Stranded assets. Data living in a myriad of spreadsheets across an organization. No enterprise-wide insight for senior leaders. Lack of real-time decision support. Increasing expectations to manage complex operations with a shrinking budget and less staff. In this second installation of our three-part blog series, we examine broken buildings and the hierarchy of needs that operators face when managing them.
In our first post, Broken buildings and the power of people, we highlighted the industries and roles most affected by today's broken buildings. In the past, real estate and facility management professionals were forced to rely on siloed solutions to manage the rapidly evolving ecosystem of buildings and technology. Now, traditional building management has reached a pivotal moment. Isolated point solutions, spreadsheets and standalone BMSs are no longer enough to manage the tidal wave of data pouring in from our assets. So, how can we effectively manage our buildings?
In 1943, Abraham Maslow, a well-known psychologist developed his famous hierarchy of needs. His theory posited that humans are motivated to achieve certain needs and that some of those needs take priority over others. Basic needs are physiological and must be met in order for a person to advance to the psychological, followed by the fully actualized tiers.
Facility management is no different. Often, the tyranny of the urgent reigns supreme and busy facility managers are bogged down by base-level tasks due to inefficient processes, disconnected assets and lack of end-to-end solutions.
We used data from a report by independent research firm Verdantix that incorporated interviews with over 300 real estate executives to create our own Building Management Hierarchy of Needs:
It’s tough for an on-site facilities team to focus on occupant wellbeing when they’re busy running hot/cold calls each day. Similarly, how can a CEO focus on curating an industry-leading brand image, while distracted by hazardous building conditions that threaten daily operations? These are just some of the reasons we get stuck:
Vast amounts of building data are stored in spreadsheets, on-site systems, outsourced to vendors or recorded on paper–if it’s even collected at all. Because it’s segregated within multiple departments, regions and users, the data is like an unmined diamond; valueless until discovered and shaped by a master craftsman. This scattered data combined with the elements of human error and ongoing hardware and software procurements means there is no single, accurate source of information to base operational decisions on.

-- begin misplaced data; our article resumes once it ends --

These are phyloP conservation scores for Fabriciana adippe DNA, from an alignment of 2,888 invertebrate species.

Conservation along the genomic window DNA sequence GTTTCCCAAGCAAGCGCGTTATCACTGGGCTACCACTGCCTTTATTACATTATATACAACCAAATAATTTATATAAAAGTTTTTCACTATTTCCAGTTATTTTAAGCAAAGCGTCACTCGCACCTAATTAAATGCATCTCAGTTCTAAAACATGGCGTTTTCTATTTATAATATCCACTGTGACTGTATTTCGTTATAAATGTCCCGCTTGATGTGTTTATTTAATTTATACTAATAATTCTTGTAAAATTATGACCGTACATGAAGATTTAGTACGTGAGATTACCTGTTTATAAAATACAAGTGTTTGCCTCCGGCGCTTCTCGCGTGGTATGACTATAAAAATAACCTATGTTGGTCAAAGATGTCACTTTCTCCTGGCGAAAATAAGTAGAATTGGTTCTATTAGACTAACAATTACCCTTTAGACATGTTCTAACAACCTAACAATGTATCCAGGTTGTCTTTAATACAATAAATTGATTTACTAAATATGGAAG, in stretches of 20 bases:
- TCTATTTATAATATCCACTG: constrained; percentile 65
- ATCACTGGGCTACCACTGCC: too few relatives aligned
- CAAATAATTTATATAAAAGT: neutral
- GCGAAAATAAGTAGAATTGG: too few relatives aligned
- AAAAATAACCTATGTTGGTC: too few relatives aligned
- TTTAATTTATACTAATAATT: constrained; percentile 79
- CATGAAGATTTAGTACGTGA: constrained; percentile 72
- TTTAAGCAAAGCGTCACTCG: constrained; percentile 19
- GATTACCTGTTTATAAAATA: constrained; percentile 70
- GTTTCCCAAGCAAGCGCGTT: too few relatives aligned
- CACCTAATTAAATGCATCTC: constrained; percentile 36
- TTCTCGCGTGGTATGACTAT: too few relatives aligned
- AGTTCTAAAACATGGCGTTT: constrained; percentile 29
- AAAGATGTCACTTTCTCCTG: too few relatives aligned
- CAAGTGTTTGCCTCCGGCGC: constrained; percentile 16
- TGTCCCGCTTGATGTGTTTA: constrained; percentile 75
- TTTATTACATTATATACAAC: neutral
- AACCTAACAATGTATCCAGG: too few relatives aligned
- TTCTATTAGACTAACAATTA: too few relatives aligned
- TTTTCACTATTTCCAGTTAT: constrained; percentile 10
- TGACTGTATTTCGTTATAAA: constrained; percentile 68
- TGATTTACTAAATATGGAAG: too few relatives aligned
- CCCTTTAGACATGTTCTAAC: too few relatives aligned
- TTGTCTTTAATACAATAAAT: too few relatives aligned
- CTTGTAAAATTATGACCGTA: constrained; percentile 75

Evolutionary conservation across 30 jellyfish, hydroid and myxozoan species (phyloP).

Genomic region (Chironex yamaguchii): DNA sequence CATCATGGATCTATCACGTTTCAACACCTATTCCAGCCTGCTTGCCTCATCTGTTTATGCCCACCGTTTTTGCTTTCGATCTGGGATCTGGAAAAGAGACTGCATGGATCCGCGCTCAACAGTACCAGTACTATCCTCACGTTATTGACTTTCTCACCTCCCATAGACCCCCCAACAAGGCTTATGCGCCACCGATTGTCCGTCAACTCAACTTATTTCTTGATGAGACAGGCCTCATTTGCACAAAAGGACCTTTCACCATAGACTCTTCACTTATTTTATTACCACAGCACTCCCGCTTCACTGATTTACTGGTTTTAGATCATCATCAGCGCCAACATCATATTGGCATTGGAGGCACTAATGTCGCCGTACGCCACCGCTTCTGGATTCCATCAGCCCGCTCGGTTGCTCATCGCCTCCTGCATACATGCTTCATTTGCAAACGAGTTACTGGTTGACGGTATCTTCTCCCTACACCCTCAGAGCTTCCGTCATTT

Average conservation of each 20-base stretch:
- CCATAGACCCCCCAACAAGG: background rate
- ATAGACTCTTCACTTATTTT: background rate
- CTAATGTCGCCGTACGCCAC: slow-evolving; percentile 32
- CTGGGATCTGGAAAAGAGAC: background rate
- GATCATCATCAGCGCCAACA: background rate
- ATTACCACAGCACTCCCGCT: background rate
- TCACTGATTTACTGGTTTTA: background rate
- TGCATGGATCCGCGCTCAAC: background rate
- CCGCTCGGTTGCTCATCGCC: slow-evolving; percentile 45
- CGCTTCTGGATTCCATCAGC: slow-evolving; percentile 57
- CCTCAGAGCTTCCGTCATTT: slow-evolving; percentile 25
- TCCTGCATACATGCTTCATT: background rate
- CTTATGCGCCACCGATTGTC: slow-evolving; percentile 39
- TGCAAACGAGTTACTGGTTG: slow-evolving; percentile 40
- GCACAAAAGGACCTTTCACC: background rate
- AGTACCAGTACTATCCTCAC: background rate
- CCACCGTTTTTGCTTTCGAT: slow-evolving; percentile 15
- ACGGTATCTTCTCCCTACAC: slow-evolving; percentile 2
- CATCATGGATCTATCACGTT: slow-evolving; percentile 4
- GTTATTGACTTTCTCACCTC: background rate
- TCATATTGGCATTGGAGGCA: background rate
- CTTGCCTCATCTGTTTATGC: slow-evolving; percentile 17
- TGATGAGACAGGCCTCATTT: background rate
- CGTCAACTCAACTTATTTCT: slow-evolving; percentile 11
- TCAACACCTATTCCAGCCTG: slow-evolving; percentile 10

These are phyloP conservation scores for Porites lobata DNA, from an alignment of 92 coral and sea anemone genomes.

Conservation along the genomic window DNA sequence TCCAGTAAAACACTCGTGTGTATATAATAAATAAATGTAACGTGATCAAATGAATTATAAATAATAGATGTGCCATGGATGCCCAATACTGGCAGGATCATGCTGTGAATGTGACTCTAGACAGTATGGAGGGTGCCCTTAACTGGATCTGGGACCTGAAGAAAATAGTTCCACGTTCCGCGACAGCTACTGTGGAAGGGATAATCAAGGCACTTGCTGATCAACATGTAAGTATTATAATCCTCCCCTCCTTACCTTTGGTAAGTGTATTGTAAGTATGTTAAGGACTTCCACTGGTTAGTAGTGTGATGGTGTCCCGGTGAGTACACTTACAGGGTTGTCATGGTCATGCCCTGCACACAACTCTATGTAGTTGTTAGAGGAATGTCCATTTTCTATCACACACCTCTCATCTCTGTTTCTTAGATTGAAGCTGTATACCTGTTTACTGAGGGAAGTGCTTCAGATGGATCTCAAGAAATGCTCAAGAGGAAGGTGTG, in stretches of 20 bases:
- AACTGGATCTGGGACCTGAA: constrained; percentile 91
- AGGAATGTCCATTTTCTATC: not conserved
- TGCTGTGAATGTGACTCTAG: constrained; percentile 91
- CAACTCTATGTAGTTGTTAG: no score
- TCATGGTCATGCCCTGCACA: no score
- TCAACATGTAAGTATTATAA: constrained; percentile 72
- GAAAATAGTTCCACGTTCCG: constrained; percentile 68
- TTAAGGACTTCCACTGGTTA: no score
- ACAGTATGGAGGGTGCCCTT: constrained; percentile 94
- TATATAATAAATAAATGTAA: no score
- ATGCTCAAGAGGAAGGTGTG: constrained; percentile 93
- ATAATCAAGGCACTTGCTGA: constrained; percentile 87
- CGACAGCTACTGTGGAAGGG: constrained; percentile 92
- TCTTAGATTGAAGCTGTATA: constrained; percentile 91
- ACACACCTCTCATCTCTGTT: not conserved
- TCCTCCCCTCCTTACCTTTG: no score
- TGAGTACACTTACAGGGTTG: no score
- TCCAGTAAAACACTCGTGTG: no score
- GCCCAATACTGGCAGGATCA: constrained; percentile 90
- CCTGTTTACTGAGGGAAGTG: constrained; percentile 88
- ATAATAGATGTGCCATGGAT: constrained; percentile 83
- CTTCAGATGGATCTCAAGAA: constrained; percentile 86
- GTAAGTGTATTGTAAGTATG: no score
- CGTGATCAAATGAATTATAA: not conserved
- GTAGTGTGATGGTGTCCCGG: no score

A multitude of different data-producing building systems, such as HVAC, lighting control, security and energy monitoring systems, as well as different hardware manufacturers, models, protocols and network architectures make standardizing data to gain actionable insights nearly impossible.
Traditionally, building technologies were only available as hardware solutions, featuring proprietary, confusing operating software. At the enterprise scale, these technologies require significant operating budgets and skilled engineering professionals. As a result, building management systems (BMS) or building automation systems (BAS) are poorly commissioned, underutilized and do not fulfill the current or future needs of real estate professionals.
Technological advancements and emerging software solutions are driving massive changes in real estate operations and management. All of these changes can be confusing at best, overwhelming at worst, and make it difficult for real estate and facility management professionals to make the right procurement decisions.
Companies are under pressure to reduce environmental impact, but they don’t have data-driven benchmarks to help them create results-oriented sustainability programs. Even though more than 50% of the 2050 building stock is already built, less than 2% of the world’s building inventory has a green building rating (UNEP).
The Building Management Hierarchy of Needs outlines the operational stages we must ascend to move from reactive to proactive to predictive maintenance. Regardless of where your portfolio is on the journey to smart building success, there are a plethora of solutions available to help you navigate broken buildings and the hierarchy of needs to reach your goals.
Now that you understand the critical people and milestones to reach as you implement an effective smart building program, we’ll explain how to overcome the obstacles in each tier of the building management hierarchy.
Talk to a smart building expert to learn more about how Switch helps portfolio managers reach their sustainability goals.
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